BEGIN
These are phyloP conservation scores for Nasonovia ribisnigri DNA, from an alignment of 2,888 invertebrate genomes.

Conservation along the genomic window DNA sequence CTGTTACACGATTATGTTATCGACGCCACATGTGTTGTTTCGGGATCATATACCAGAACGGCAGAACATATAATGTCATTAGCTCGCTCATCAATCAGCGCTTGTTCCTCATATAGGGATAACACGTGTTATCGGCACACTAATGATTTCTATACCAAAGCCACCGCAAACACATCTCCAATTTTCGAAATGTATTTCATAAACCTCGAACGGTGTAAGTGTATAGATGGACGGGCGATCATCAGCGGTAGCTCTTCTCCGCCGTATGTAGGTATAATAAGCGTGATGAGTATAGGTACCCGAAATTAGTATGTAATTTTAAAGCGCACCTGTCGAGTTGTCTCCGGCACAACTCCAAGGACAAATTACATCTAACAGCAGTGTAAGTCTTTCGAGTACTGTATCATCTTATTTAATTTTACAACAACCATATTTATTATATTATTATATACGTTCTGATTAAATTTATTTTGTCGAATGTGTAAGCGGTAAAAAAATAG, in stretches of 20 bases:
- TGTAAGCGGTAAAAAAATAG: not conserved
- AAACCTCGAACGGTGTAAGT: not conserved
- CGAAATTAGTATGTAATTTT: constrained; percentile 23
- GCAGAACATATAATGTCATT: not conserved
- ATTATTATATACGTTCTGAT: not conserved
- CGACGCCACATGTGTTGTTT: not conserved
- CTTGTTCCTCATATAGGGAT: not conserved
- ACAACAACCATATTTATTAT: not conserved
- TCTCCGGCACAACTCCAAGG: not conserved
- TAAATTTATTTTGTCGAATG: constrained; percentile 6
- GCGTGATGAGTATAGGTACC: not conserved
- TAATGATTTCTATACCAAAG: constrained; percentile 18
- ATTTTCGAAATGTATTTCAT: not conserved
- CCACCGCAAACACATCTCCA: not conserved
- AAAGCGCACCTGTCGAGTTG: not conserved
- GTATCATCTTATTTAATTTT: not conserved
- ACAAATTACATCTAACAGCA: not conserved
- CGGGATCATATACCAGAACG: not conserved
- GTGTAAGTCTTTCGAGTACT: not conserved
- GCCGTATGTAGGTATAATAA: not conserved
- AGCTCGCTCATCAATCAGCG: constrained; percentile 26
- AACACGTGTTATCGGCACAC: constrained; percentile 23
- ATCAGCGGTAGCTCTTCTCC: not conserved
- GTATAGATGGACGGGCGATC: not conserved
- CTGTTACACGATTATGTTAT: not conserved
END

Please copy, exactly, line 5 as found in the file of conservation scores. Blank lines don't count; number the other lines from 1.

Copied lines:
- CGAAATTAGTATGTAATTTT: constrained; percentile 23